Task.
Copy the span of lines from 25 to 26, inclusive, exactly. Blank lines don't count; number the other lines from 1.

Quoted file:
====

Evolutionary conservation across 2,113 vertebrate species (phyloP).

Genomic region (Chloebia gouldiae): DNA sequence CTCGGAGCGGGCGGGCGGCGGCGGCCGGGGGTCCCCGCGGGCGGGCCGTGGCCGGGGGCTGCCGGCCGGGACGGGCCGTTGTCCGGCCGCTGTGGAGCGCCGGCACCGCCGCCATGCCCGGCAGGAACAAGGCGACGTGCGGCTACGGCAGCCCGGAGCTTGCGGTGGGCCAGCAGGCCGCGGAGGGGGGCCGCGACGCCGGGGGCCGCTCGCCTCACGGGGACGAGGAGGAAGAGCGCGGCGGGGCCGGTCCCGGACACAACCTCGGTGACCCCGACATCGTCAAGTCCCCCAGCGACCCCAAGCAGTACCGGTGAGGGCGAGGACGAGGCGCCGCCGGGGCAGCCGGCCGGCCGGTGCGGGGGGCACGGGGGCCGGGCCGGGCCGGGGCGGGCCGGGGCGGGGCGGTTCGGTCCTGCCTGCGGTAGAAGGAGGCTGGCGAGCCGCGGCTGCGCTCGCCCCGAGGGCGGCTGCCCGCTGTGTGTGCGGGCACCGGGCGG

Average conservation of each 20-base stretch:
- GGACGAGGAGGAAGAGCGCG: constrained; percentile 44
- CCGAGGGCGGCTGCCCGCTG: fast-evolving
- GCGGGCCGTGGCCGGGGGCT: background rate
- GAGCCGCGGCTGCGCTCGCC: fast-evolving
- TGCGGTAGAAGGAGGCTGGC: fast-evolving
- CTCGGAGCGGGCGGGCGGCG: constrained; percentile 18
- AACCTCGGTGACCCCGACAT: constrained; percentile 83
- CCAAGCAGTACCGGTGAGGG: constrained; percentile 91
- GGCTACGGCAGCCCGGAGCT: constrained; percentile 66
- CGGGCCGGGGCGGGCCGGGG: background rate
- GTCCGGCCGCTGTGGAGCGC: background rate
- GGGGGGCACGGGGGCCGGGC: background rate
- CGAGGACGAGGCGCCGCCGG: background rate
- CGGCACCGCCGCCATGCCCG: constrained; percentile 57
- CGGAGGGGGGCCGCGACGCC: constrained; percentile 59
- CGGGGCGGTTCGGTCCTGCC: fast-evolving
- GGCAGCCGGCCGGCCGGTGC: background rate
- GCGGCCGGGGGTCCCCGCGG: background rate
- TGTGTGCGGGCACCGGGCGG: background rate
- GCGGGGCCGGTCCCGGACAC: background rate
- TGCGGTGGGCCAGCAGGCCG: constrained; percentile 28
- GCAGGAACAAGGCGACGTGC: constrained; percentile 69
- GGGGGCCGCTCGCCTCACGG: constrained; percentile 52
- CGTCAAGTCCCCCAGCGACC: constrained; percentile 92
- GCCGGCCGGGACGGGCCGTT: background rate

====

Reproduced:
- GCAGGAACAAGGCGACGTGC: constrained; percentile 69
- GGGGGCCGCTCGCCTCACGG: constrained; percentile 52